Election Day in Iran.

What's going to happen tomorrow? Will Ahmadinejad lose to the reformer Hossein Mousavi? Will the Revolutionary Guard crack down on Mousavi's youth movement? Read all about it:

The all-night street rallies and the joyful campaign of Mousavi's supporters have rekindled the passions and hopes of reformists after Ahmadinejad's victory four years ago. Their calls are similar to the days of reformist President Mohammad Khatami more social freedoms, media openness and outreach to the West.

But now there are some potentially groundbreaking stakes, including how to respond to President Barack Obama's offer for dialogue with Iran after a nearly 30-year diplomatic chill.The election outcome will have little direct impact on Iran's key policies including its nuclear program or possible talks with Washington which are directly dictated by the ruling Islamic clerics. Still, the president has influence over some domestic affairs, such as the economy, and serves as Iran's highest-ranking envoy on the international stage.(...)Mousavi has accused Ahmadinejad of attempting to whitewash the scope of Iran's problems, which include double-digit inflation and chronic unemployment and criticized the hard-line president for blackening Iran's international reputation by questioning the Holocaust and calling for Israel's destruction.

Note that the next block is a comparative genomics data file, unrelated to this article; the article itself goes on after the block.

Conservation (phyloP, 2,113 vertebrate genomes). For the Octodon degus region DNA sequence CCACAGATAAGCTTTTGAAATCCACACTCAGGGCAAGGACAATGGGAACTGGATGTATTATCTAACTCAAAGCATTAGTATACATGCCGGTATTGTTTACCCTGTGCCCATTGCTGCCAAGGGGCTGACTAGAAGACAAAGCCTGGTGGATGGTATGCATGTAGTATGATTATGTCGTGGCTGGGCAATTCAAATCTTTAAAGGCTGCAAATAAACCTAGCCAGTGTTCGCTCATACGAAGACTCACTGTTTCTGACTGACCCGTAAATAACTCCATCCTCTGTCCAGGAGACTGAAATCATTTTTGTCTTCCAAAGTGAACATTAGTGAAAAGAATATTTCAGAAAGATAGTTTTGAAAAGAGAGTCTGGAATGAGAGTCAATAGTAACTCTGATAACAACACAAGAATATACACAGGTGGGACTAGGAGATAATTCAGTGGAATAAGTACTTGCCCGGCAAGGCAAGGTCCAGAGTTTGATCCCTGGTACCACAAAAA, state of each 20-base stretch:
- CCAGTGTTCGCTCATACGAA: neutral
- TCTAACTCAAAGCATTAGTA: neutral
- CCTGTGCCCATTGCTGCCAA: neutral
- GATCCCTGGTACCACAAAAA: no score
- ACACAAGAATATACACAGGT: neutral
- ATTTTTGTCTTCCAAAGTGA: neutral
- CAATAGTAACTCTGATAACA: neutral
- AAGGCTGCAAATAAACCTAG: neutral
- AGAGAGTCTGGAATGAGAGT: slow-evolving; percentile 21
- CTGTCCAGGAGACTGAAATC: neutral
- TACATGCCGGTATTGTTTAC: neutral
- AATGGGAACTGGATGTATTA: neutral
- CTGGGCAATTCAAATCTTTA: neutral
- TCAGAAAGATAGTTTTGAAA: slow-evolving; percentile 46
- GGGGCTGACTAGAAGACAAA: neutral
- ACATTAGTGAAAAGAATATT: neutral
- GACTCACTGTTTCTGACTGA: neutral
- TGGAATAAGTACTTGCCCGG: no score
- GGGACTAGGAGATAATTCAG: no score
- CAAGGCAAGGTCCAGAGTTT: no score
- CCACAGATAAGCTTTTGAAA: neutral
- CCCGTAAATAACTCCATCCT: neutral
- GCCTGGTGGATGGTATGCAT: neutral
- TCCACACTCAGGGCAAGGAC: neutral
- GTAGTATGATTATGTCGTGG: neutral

Check out the rest of the AP report here.

Grant Gallicho joined Commonweal as an intern and was an associate editor for the magazine until 2015. 

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